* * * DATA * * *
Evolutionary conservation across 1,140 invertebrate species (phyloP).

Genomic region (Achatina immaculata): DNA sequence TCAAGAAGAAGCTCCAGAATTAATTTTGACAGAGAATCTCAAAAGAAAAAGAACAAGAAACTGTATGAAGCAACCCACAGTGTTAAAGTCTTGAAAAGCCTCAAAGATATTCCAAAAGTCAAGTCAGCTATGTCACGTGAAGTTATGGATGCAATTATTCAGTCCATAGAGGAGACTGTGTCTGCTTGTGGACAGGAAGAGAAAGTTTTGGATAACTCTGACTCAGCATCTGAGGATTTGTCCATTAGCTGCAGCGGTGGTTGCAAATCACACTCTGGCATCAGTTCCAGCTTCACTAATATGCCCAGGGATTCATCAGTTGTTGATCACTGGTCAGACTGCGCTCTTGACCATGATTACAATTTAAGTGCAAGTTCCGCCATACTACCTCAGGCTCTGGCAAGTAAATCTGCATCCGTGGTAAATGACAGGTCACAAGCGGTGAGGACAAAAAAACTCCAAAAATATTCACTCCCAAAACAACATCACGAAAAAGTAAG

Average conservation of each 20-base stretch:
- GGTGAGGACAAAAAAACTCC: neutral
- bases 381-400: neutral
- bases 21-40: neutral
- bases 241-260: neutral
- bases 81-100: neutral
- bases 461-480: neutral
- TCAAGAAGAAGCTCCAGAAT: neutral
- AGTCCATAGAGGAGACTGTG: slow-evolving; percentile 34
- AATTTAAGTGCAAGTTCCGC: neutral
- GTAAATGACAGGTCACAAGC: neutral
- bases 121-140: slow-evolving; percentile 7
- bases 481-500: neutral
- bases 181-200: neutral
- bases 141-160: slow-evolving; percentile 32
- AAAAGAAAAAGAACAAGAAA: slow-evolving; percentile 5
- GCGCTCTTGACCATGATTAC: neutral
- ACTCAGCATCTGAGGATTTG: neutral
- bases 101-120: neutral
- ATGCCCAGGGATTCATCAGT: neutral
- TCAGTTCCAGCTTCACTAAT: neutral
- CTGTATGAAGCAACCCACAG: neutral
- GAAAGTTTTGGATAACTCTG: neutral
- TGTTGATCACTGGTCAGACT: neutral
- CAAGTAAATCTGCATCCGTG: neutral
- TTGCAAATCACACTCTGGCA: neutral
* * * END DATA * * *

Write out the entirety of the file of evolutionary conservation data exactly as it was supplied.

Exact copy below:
Evolutionary conservation across 1,140 invertebrate species (phyloP).

Genomic region (Achatina immaculata): DNA sequence TCAAGAAGAAGCTCCAGAATTAATTTTGACAGAGAATCTCAAAAGAAAAAGAACAAGAAACTGTATGAAGCAACCCACAGTGTTAAAGTCTTGAAAAGCCTCAAAGATATTCCAAAAGTCAAGTCAGCTATGTCACGTGAAGTTATGGATGCAATTATTCAGTCCATAGAGGAGACTGTGTCTGCTTGTGGACAGGAAGAGAAAGTTTTGGATAACTCTGACTCAGCATCTGAGGATTTGTCCATTAGCTGCAGCGGTGGTTGCAAATCACACTCTGGCATCAGTTCCAGCTTCACTAATATGCCCAGGGATTCATCAGTTGTTGATCACTGGTCAGACTGCGCTCTTGACCATGATTACAATTTAAGTGCAAGTTCCGCCATACTACCTCAGGCTCTGGCAAGTAAATCTGCATCCGTGGTAAATGACAGGTCACAAGCGGTGAGGACAAAAAAACTCCAAAAATATTCACTCCCAAAACAACATCACGAAAAAGTAAG

Average conservation of each 20-base stretch:
- GGTGAGGACAAAAAAACTCC: neutral
- bases 381-400: neutral
- bases 21-40: neutral
- bases 241-260: neutral
- bases 81-100: neutral
- bases 461-480: neutral
- TCAAGAAGAAGCTCCAGAAT: neutral
- AGTCCATAGAGGAGACTGTG: slow-evolving; percentile 34
- AATTTAAGTGCAAGTTCCGC: neutral
- GTAAATGACAGGTCACAAGC: neutral
- bases 121-140: slow-evolving; percentile 7
- bases 481-500: neutral
- bases 181-200: neutral
- bases 141-160: slow-evolving; percentile 32
- AAAAGAAAAAGAACAAGAAA: slow-evolving; percentile 5
- GCGCTCTTGACCATGATTAC: neutral
- ACTCAGCATCTGAGGATTTG: neutral
- bases 101-120: neutral
- ATGCCCAGGGATTCATCAGT: neutral
- TCAGTTCCAGCTTCACTAAT: neutral
- CTGTATGAAGCAACCCACAG: neutral
- GAAAGTTTTGGATAACTCTG: neutral
- TGTTGATCACTGGTCAGACT: neutral
- CAAGTAAATCTGCATCCGTG: neutral
- TTGCAAATCACACTCTGGCA: neutral